Old Man Murray?
Nick Powell takes a look at Murray’s recent misfortune on court and his likelihood of success in the twilight years of the Scotsman’s stellar career.
There are few athletes that I have ever admired more than Andy Murray. The Scot, now 34, has not just had incredible achievements on the court – with two Wimbledon titles and an Olympic gold amongst the three greatest men’s tennis players there have ever been – but a fighting spirit and determination that have made him such a brilliant, if at times frustrating, athlete to follow and support.
But anyone who has been closely following the former World Number 1 will know that soon after he achieved that feat for the first time, he was beginning to be plagued by a hip injury that finally reared its ugly head a year after his second triumph at Wimbledon, and this has spelt the end of any realistic hopes that he will add any more to his tally.
This year’s Wimbledon marked the first time since that injury that Murray had progressed beyond the second round of a grand slam. Physically, Murray is not the player he once was. His ability to dart round the court, return almost any speed of serve and grind down his opponents with a combination of brilliant defence and clinical but controlled attacking shots has been irrevocably damaged by his injury, and while he has shown glimpses of his old self, his defeat against Dennis Shapovalov showed he cannot sustain this over the course of a tournament.
It was his victories in the first two rounds, against Nikoloz Basilashvili and Oscar Otte, that ultimately left him physically shot. In the latter he was on court for well over four hours and covered 6.5km of court space in the victory, nearly double what Novak Djokovic had covered on the same day in his victory over Kevin Anderson.
Indeed, there was a clear sense when watching him that he was not going to be able to bring such physicality to the following match in round three, that his brilliant victory would surely be his last memorable moment of this year’s championship. Perhaps that’s what made it so special. The crowd knew that, despite it only being the second round and Otte being a qualifier, Murray had to battle as hard as he did for this victory in any of his great grand slam quarter, semi or final victories.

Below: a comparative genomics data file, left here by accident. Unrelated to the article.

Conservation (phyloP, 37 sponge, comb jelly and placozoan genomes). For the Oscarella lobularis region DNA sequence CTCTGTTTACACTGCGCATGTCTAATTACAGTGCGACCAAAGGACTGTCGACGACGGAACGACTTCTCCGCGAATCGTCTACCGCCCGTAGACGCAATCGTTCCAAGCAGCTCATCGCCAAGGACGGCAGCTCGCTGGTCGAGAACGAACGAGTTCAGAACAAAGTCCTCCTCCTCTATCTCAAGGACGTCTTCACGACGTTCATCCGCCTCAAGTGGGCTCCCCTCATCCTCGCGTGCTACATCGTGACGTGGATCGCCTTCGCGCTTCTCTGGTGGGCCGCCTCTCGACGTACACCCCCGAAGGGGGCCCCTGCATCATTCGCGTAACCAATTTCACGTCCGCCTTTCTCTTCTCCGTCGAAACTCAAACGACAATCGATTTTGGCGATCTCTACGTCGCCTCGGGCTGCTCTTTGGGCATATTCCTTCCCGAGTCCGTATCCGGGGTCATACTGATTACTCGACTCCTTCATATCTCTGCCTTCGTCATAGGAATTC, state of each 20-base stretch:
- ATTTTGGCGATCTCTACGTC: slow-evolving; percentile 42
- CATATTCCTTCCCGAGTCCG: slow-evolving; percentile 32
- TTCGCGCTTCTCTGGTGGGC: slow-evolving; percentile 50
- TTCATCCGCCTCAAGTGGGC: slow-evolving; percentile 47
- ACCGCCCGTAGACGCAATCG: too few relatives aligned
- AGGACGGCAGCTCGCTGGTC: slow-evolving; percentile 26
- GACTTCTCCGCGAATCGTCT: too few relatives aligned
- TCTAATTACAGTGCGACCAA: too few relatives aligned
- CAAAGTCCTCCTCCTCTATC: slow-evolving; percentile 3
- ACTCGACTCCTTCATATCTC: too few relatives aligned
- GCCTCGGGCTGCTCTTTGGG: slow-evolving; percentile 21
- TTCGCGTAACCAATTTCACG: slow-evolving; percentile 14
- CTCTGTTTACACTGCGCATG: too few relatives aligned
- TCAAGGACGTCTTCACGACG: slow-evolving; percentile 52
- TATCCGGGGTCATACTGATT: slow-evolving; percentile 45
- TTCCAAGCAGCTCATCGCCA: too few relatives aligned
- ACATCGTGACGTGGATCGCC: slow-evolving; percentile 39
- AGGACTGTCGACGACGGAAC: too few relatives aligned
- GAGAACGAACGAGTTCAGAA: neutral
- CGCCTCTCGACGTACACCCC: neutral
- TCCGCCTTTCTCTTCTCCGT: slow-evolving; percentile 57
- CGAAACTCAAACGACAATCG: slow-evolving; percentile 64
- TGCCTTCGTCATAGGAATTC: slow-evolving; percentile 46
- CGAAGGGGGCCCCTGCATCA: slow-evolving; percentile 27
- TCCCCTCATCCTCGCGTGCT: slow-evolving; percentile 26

It was wonderful to watch him fighting for every point, battling from behind and inspiring the crowd around him. That brilliant but frustrating quality that I referenced earlier was on full display, and the atmosphere reflected the drama of the see-saw match. Whether it was delicate drop shots, powerful forehand passing shots or stunning backhand lobs, it was, as BBC Sport commentator Andrew Cotter described, like watching “the Murray of old”.
We will hopefully see plenty more of these kinds of wins before Murray hangs up his racket but they are, in a sense, just illusions, memories being played out before your eyes, if you will. He will never string together a long enough run to win a competition off the back of one of these victories and as a result whilst we can enjoy these wins this does not amount to a late career resurgence, such as that of cyclist Mark Cavendish, or perhaps more relevantly, Roger Federer’s three grand slam victories in 2017 and 2018 having not won one for five years prior.
“Murray may not reign again, but we should enjoy his farewell tour”
That sad reality does not mean these wins cannot be enjoyed though. Until Murray eventually tires of playing, he will fight for every point he can, and though he will not win any more Grand Slams, Masters or Olympic titles, he will continue to show flashes of brilliance and we should celebrate each and every one of them. Murray’s days of greatness may be over, but that does not mean he will not have more great days to come and while we can still watch him, we should savour every second.